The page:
The Google Formula for Success
Yet today, the authors insist, fast decision-making and flat organizational models have to become a corporate way of life.
The critical ingredient, they argue in their new book, is to build teams, companies and corporate cultures around people they call “smart creatives.” These are digital-age descendants of yesterday’s “knowledge workers,” a term coined in 1959 by Peter Drucker, the famed management theorist.
Smart creatives, the authors write, are impatient, outspoken risk-takers who are easily bored and change jobs frequently. They are intellectually versatile, typically “combining technical depth with business savvy and creative flair,” the authors note.
Google Inc (GOOGL) and Amazon.com, Inc. (AMZN)’s Forthcoming Drone Wars
Please consider other IMS postings on drones:
Facebook’s referral traffic share grew over 37% in Q1 2014, Pinterest was up 48%, Twitter increased only 1%
Once again, the real winner here is Facebook, Pinterest may be able to challenge it soon though, as it is now driving just over a third of the traffic Facebook is.
SPIEGEL: But you also said that lists can establish order. So, do both order and anarchy apply? That would make the Internet, and the lists that the search engine Google creates, prefect for you.
Eco: Yes, in the case of Google, both things do converge. Google makes a list, but the minute I look at my Google-generated list, it has already changed. These lists can be dangerous — not for old people like me, who have acquired their knowledge in another way, but for young people, for whom Google is a tragedy. Schools ought to teach the high art of how to be discriminating.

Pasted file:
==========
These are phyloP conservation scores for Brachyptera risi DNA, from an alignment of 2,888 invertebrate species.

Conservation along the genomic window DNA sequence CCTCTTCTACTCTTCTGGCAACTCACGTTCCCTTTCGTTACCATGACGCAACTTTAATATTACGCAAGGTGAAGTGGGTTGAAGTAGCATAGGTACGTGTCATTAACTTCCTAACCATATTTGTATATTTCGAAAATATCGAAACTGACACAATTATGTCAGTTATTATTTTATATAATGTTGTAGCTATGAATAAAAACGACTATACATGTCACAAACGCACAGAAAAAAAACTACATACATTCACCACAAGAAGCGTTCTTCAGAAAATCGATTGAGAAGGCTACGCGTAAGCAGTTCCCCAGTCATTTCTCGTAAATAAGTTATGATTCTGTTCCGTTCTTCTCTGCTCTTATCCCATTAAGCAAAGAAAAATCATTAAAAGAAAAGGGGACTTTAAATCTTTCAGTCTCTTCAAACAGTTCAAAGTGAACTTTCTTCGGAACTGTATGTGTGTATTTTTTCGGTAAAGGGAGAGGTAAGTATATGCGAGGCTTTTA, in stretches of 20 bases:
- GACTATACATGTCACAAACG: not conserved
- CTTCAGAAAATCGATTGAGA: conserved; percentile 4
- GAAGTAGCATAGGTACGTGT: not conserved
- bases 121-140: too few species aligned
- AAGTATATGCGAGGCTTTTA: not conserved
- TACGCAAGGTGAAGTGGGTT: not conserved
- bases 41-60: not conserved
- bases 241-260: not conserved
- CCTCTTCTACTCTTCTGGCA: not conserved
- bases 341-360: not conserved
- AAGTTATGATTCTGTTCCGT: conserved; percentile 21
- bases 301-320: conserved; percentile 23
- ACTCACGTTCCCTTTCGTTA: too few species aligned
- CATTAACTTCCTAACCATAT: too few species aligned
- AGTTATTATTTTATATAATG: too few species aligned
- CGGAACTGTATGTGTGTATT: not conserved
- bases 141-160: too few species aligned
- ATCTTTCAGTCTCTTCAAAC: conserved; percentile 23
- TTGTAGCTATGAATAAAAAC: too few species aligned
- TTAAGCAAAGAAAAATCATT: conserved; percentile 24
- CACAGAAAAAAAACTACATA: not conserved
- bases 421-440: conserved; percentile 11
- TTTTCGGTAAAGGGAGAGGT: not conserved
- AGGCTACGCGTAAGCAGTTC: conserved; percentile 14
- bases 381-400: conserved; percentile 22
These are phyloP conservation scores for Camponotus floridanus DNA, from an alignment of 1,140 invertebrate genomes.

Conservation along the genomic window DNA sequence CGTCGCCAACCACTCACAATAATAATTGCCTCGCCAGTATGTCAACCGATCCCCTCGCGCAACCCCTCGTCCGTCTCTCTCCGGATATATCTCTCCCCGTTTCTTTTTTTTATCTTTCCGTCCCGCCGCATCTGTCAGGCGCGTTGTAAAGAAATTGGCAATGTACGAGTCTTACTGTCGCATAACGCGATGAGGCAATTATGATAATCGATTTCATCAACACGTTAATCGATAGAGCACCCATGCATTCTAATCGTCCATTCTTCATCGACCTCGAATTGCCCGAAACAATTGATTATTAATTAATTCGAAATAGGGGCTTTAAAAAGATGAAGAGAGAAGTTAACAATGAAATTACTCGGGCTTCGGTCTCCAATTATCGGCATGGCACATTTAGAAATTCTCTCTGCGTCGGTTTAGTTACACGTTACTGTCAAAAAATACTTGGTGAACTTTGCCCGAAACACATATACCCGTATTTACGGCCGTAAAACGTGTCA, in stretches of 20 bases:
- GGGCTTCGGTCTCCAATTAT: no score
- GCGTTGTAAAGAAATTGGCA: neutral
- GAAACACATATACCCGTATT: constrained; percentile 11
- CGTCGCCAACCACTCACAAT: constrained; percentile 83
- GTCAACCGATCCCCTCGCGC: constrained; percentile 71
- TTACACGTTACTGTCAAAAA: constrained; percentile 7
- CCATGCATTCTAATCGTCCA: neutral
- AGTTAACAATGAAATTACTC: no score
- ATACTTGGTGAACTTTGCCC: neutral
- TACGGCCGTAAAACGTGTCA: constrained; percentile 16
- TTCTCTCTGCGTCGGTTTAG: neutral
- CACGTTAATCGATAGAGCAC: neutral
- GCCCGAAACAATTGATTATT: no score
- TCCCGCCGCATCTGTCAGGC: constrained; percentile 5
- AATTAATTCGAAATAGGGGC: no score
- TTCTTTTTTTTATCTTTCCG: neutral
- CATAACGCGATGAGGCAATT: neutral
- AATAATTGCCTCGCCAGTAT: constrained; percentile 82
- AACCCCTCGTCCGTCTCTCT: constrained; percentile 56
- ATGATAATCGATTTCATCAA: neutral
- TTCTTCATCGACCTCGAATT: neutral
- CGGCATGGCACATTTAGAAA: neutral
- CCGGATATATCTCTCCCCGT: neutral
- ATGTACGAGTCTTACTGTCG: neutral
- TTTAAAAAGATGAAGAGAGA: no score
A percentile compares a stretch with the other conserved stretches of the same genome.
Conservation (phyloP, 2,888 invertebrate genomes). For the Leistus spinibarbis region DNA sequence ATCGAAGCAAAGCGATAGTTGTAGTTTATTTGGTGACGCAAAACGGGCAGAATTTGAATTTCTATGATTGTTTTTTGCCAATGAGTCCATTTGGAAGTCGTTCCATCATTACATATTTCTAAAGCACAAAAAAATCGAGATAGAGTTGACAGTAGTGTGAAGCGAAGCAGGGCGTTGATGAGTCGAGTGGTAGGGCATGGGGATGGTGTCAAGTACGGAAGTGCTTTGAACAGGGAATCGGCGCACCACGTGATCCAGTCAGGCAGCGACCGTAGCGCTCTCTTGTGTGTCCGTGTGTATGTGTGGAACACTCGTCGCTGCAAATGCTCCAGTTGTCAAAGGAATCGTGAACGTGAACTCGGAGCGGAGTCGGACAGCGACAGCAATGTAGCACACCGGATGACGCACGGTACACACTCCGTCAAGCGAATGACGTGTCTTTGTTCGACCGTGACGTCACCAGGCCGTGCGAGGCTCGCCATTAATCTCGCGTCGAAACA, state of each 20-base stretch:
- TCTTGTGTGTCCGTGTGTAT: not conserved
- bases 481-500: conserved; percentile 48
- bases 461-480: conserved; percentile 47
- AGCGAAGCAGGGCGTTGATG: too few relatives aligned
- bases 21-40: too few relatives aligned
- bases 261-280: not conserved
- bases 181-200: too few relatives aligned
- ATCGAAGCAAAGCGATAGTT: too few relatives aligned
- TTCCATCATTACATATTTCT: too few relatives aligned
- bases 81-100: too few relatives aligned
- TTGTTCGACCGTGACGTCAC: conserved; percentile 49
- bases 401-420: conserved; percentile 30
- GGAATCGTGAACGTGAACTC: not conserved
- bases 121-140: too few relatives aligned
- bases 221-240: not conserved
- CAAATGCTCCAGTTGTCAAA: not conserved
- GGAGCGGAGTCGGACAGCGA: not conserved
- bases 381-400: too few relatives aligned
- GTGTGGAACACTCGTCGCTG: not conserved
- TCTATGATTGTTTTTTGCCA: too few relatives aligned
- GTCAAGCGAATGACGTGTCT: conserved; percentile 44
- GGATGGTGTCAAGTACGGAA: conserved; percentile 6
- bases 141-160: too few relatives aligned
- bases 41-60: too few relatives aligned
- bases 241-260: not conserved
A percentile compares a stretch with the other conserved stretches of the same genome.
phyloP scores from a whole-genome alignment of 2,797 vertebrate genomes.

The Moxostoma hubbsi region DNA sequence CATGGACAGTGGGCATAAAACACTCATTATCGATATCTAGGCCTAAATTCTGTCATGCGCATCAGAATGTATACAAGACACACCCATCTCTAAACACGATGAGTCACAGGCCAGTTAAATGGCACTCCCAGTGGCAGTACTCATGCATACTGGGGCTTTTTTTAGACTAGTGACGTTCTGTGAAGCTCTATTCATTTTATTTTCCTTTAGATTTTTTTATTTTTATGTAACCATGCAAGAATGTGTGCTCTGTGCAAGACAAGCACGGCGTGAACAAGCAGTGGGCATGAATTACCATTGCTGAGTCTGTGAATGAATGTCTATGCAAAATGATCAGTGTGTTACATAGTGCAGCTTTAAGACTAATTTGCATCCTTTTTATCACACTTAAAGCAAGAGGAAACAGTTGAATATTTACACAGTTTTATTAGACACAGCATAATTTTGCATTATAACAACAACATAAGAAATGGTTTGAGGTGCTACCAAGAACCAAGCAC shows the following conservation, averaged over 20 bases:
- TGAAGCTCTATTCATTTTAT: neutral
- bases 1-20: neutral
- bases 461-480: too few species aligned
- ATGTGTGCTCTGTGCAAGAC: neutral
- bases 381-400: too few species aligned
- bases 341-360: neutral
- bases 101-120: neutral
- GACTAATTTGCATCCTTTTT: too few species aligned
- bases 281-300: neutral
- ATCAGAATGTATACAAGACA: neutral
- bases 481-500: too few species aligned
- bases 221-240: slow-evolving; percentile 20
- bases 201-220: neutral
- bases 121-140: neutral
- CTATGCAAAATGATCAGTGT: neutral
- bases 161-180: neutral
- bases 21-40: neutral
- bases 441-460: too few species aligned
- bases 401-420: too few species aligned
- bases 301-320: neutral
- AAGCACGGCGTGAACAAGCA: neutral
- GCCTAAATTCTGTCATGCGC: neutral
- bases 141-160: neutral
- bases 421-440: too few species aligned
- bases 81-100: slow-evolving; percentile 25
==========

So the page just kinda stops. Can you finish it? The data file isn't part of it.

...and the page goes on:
SPIEGEL: Are you saying that teachers should instruct students on the difference between good and bad? If so, how should they do that?
Eco: Education should return to the way it was in the workshops of the Renaissance. There, the masters may not necessarily have been able to explain to their students why a painting was good in theoretical terms, but they did so in more practical ways. Look, this is what your finger can look like, and this is what it has to look like. Look, this is a good mixing of colors. The same approach should be used in school when dealing with the Internet. The teacher should say: “Choose any old subject, whether it be German history or the life of ants. Search 25 different Web pages and, by comparing them, try to figure out which one has good information.” If 10 pages describe the same thing, it can be a sign that the information printed there is correct. But it can also be a sign that some sites merely copied the others’ mistakes.
SPIEGEL: You yourself are more likely to work with books, and you have a library of 30,000 volumes. It probably doesn’t work without a list or catalogue.
Eco: I’m afraid that, by now, it might actually be 50,000 books. When my secretary wanted to catalogue them, I asked her not to. My interests change constantly, and so does my library. By the way, if you constantly change your interests, your library will constantly be saying something different about you. Besides, even without a catalogue, I’m forced to remember my books. I have a hallway for literature that’s 70 meters long. I walk through it several times a day, and I feel good when I do. Culture isn’t knowing when Napoleon died. Culture means knowing how I can find out in two minutes. Of course, nowadays I can find this kind of information on the Internet in no time. But, as I said, you never know with the Internet.